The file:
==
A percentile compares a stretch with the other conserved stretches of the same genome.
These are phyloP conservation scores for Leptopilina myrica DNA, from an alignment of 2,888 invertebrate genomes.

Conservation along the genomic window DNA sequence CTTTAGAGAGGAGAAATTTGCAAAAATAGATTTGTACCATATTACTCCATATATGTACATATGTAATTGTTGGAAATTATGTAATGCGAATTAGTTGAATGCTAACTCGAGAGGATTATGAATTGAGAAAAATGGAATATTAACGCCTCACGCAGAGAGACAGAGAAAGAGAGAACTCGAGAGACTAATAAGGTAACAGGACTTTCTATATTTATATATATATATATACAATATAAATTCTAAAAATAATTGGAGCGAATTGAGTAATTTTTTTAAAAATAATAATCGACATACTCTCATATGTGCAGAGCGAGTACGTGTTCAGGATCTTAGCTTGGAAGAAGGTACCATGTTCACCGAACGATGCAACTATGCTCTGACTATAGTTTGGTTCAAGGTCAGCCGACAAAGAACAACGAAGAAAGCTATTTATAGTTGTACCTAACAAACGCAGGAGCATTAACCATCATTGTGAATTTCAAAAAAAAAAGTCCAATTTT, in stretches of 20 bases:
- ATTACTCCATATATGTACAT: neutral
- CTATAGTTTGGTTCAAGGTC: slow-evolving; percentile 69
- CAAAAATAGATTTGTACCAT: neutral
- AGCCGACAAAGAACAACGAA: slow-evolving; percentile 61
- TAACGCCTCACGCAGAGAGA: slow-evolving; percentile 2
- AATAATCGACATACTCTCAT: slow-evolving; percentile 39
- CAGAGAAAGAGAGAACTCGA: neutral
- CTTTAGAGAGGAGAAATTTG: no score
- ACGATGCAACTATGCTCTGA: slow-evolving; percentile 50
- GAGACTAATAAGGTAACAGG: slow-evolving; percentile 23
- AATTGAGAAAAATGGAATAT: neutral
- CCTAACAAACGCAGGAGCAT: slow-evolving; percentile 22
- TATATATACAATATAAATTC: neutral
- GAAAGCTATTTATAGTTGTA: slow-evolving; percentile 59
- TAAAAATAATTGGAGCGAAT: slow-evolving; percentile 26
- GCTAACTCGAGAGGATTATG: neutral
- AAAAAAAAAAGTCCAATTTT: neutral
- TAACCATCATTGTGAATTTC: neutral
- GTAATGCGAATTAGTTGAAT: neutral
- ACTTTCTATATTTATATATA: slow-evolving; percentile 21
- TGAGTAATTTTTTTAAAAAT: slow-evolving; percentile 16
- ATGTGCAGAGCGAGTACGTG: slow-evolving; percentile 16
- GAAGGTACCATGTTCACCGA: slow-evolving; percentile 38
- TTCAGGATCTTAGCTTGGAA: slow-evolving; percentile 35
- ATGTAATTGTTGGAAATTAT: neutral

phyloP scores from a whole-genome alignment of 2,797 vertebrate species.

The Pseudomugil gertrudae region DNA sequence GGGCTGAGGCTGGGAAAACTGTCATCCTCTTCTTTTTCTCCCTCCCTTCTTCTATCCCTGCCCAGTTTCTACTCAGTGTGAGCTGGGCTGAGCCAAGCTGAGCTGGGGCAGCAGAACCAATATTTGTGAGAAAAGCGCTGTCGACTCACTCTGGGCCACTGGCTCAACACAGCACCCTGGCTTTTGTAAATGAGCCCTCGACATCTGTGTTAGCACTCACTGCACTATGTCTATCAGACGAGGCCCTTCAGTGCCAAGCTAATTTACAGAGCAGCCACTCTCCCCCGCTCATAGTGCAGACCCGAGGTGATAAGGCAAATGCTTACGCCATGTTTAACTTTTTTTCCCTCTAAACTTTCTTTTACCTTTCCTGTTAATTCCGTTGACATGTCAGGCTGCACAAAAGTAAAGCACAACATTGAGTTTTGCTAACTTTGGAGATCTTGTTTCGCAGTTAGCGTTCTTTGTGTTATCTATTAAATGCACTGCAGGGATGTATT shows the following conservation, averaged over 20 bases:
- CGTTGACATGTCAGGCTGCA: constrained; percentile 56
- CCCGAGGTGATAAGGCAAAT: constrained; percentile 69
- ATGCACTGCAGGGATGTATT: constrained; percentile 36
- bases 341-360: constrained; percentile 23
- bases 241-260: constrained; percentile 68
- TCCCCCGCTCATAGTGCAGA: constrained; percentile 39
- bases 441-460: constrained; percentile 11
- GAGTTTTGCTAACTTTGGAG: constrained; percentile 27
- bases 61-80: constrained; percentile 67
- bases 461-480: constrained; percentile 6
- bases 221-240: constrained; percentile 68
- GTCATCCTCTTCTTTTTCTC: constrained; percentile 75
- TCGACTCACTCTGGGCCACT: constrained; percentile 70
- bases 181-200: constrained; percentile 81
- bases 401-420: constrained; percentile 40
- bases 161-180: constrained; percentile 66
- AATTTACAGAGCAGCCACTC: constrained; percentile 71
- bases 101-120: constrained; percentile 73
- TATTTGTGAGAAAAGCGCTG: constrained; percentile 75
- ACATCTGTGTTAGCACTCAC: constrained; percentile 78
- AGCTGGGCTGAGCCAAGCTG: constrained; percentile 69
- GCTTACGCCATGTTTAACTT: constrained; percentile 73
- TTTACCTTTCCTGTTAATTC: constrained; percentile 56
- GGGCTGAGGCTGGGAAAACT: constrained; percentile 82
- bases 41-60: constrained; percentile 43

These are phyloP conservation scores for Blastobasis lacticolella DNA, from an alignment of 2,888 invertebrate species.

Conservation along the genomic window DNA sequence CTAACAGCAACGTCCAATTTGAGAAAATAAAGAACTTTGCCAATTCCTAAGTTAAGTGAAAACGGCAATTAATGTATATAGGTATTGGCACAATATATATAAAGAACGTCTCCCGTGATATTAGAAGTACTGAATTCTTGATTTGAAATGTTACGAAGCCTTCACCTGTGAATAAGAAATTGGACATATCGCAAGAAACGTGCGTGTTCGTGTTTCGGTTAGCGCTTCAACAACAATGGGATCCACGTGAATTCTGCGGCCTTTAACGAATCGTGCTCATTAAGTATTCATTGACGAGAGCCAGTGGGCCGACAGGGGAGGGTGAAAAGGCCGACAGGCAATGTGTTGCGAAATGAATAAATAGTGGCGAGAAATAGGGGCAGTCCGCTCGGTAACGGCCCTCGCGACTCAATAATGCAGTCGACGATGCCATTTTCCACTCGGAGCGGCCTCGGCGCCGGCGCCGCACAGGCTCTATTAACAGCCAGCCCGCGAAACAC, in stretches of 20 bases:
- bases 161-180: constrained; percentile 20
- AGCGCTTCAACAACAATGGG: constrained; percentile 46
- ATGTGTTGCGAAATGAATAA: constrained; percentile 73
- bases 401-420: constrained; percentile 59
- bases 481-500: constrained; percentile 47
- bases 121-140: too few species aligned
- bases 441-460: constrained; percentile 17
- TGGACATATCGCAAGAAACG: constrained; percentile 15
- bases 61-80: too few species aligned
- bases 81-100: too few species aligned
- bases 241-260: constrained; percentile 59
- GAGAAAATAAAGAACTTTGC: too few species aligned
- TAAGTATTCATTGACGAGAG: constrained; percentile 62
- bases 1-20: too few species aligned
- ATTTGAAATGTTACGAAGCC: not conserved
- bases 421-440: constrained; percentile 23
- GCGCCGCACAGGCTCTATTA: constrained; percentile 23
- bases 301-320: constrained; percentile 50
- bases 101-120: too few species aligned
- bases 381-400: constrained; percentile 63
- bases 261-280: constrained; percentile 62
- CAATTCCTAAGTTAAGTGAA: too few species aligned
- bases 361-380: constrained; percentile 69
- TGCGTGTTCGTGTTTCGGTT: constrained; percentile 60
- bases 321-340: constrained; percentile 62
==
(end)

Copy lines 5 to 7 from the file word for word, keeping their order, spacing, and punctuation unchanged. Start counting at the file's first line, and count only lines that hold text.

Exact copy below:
- CTATAGTTTGGTTCAAGGTC: slow-evolving; percentile 69
- CAAAAATAGATTTGTACCAT: neutral
- AGCCGACAAAGAACAACGAA: slow-evolving; percentile 61